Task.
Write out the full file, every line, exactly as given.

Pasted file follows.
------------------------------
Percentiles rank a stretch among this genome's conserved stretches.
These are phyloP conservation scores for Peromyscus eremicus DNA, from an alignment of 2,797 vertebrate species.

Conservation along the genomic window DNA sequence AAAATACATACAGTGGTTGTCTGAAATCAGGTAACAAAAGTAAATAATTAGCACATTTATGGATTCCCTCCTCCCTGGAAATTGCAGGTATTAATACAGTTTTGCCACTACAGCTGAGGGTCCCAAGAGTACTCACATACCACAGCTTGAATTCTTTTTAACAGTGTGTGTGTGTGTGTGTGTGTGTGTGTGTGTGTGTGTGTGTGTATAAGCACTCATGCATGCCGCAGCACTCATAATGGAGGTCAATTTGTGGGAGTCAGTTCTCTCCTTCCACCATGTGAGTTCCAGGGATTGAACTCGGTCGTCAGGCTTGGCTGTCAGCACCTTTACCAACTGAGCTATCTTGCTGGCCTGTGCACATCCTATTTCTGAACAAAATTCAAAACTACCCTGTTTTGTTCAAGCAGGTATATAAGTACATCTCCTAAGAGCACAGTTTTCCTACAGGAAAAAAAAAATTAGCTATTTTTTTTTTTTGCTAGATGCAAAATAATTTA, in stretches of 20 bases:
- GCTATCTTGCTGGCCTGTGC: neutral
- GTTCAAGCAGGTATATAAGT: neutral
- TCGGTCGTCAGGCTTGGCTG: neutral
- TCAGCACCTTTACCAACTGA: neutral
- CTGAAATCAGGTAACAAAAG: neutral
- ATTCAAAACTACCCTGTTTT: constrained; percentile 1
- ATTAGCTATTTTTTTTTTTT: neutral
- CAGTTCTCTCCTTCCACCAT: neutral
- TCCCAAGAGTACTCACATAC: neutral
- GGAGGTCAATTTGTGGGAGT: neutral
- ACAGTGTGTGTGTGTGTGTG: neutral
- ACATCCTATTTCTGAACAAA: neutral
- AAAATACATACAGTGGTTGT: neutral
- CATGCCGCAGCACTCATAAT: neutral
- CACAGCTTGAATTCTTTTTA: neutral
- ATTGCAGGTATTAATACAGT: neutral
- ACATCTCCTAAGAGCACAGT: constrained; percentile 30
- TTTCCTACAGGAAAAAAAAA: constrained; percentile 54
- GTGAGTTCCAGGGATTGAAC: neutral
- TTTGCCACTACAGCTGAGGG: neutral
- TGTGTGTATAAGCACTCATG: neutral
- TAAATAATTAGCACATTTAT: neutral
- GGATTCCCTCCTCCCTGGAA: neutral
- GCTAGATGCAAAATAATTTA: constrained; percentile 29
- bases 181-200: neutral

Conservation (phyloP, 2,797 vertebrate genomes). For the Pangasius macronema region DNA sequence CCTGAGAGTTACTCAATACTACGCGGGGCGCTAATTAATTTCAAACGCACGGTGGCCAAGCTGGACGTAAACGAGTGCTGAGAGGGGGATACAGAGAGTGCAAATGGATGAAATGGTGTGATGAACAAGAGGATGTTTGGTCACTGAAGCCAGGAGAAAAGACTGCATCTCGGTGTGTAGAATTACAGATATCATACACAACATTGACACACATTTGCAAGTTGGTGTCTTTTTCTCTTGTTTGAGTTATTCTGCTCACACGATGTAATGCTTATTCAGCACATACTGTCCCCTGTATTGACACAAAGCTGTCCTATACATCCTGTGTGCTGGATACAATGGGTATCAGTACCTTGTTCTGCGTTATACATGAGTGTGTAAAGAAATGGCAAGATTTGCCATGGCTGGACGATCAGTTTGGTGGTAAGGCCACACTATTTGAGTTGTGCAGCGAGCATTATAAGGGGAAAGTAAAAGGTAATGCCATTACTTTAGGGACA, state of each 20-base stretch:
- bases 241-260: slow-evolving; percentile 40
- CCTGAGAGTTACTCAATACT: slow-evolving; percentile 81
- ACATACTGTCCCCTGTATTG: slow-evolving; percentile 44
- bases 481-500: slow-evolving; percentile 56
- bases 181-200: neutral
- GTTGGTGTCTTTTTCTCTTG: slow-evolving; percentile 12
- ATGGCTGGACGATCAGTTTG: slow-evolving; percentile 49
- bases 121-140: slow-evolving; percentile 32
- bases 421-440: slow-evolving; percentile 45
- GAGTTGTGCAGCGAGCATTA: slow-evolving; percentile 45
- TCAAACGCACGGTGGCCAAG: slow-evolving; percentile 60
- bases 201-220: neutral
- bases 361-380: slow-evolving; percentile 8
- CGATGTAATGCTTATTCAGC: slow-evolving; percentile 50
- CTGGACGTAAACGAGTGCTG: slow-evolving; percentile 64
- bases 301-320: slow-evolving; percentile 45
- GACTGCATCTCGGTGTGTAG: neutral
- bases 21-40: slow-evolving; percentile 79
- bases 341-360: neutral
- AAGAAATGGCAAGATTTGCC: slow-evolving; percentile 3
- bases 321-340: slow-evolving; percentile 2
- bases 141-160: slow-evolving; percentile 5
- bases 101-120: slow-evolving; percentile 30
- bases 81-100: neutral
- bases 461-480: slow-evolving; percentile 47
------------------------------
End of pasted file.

Percentiles rank a stretch among this genome's conserved stretches.
These are phyloP conservation scores for Peromyscus eremicus DNA, from an alignment of 2,797 vertebrate species.

Conservation along the genomic window DNA sequence AAAATACATACAGTGGTTGTCTGAAATCAGGTAACAAAAGTAAATAATTAGCACATTTATGGATTCCCTCCTCCCTGGAAATTGCAGGTATTAATACAGTTTTGCCACTACAGCTGAGGGTCCCAAGAGTACTCACATACCACAGCTTGAATTCTTTTTAACAGTGTGTGTGTGTGTGTGTGTGTGTGTGTGTGTGTGTGTGTGTGTATAAGCACTCATGCATGCCGCAGCACTCATAATGGAGGTCAATTTGTGGGAGTCAGTTCTCTCCTTCCACCATGTGAGTTCCAGGGATTGAACTCGGTCGTCAGGCTTGGCTGTCAGCACCTTTACCAACTGAGCTATCTTGCTGGCCTGTGCACATCCTATTTCTGAACAAAATTCAAAACTACCCTGTTTTGTTCAAGCAGGTATATAAGTACATCTCCTAAGAGCACAGTTTTCCTACAGGAAAAAAAAAATTAGCTATTTTTTTTTTTTGCTAGATGCAAAATAATTTA, in stretches of 20 bases:
- GCTATCTTGCTGGCCTGTGC: neutral
- GTTCAAGCAGGTATATAAGT: neutral
- TCGGTCGTCAGGCTTGGCTG: neutral
- TCAGCACCTTTACCAACTGA: neutral
- CTGAAATCAGGTAACAAAAG: neutral
- ATTCAAAACTACCCTGTTTT: constrained; percentile 1
- ATTAGCTATTTTTTTTTTTT: neutral
- CAGTTCTCTCCTTCCACCAT: neutral
- TCCCAAGAGTACTCACATAC: neutral
- GGAGGTCAATTTGTGGGAGT: neutral
- ACAGTGTGTGTGTGTGTGTG: neutral
- ACATCCTATTTCTGAACAAA: neutral
- AAAATACATACAGTGGTTGT: neutral
- CATGCCGCAGCACTCATAAT: neutral
- CACAGCTTGAATTCTTTTTA: neutral
- ATTGCAGGTATTAATACAGT: neutral
- ACATCTCCTAAGAGCACAGT: constrained; percentile 30
- TTTCCTACAGGAAAAAAAAA: constrained; percentile 54
- GTGAGTTCCAGGGATTGAAC: neutral
- TTTGCCACTACAGCTGAGGG: neutral
- TGTGTGTATAAGCACTCATG: neutral
- TAAATAATTAGCACATTTAT: neutral
- GGATTCCCTCCTCCCTGGAA: neutral
- GCTAGATGCAAAATAATTTA: constrained; percentile 29
- bases 181-200: neutral

Conservation (phyloP, 2,797 vertebrate genomes). For the Pangasius macronema region DNA sequence CCTGAGAGTTACTCAATACTACGCGGGGCGCTAATTAATTTCAAACGCACGGTGGCCAAGCTGGACGTAAACGAGTGCTGAGAGGGGGATACAGAGAGTGCAAATGGATGAAATGGTGTGATGAACAAGAGGATGTTTGGTCACTGAAGCCAGGAGAAAAGACTGCATCTCGGTGTGTAGAATTACAGATATCATACACAACATTGACACACATTTGCAAGTTGGTGTCTTTTTCTCTTGTTTGAGTTATTCTGCTCACACGATGTAATGCTTATTCAGCACATACTGTCCCCTGTATTGACACAAAGCTGTCCTATACATCCTGTGTGCTGGATACAATGGGTATCAGTACCTTGTTCTGCGTTATACATGAGTGTGTAAAGAAATGGCAAGATTTGCCATGGCTGGACGATCAGTTTGGTGGTAAGGCCACACTATTTGAGTTGTGCAGCGAGCATTATAAGGGGAAAGTAAAAGGTAATGCCATTACTTTAGGGACA, state of each 20-base stretch:
- bases 241-260: slow-evolving; percentile 40
- CCTGAGAGTTACTCAATACT: slow-evolving; percentile 81
- ACATACTGTCCCCTGTATTG: slow-evolving; percentile 44
- bases 481-500: slow-evolving; percentile 56
- bases 181-200: neutral
- GTTGGTGTCTTTTTCTCTTG: slow-evolving; percentile 12
- ATGGCTGGACGATCAGTTTG: slow-evolving; percentile 49
- bases 121-140: slow-evolving; percentile 32
- bases 421-440: slow-evolving; percentile 45
- GAGTTGTGCAGCGAGCATTA: slow-evolving; percentile 45
- TCAAACGCACGGTGGCCAAG: slow-evolving; percentile 60
- bases 201-220: neutral
- bases 361-380: slow-evolving; percentile 8
- CGATGTAATGCTTATTCAGC: slow-evolving; percentile 50
- CTGGACGTAAACGAGTGCTG: slow-evolving; percentile 64
- bases 301-320: slow-evolving; percentile 45
- GACTGCATCTCGGTGTGTAG: neutral
- bases 21-40: slow-evolving; percentile 79
- bases 341-360: neutral
- AAGAAATGGCAAGATTTGCC: slow-evolving; percentile 3
- bases 321-340: slow-evolving; percentile 2
- bases 141-160: slow-evolving; percentile 5
- bases 101-120: slow-evolving; percentile 30
- bases 81-100: neutral
- bases 461-480: slow-evolving; percentile 47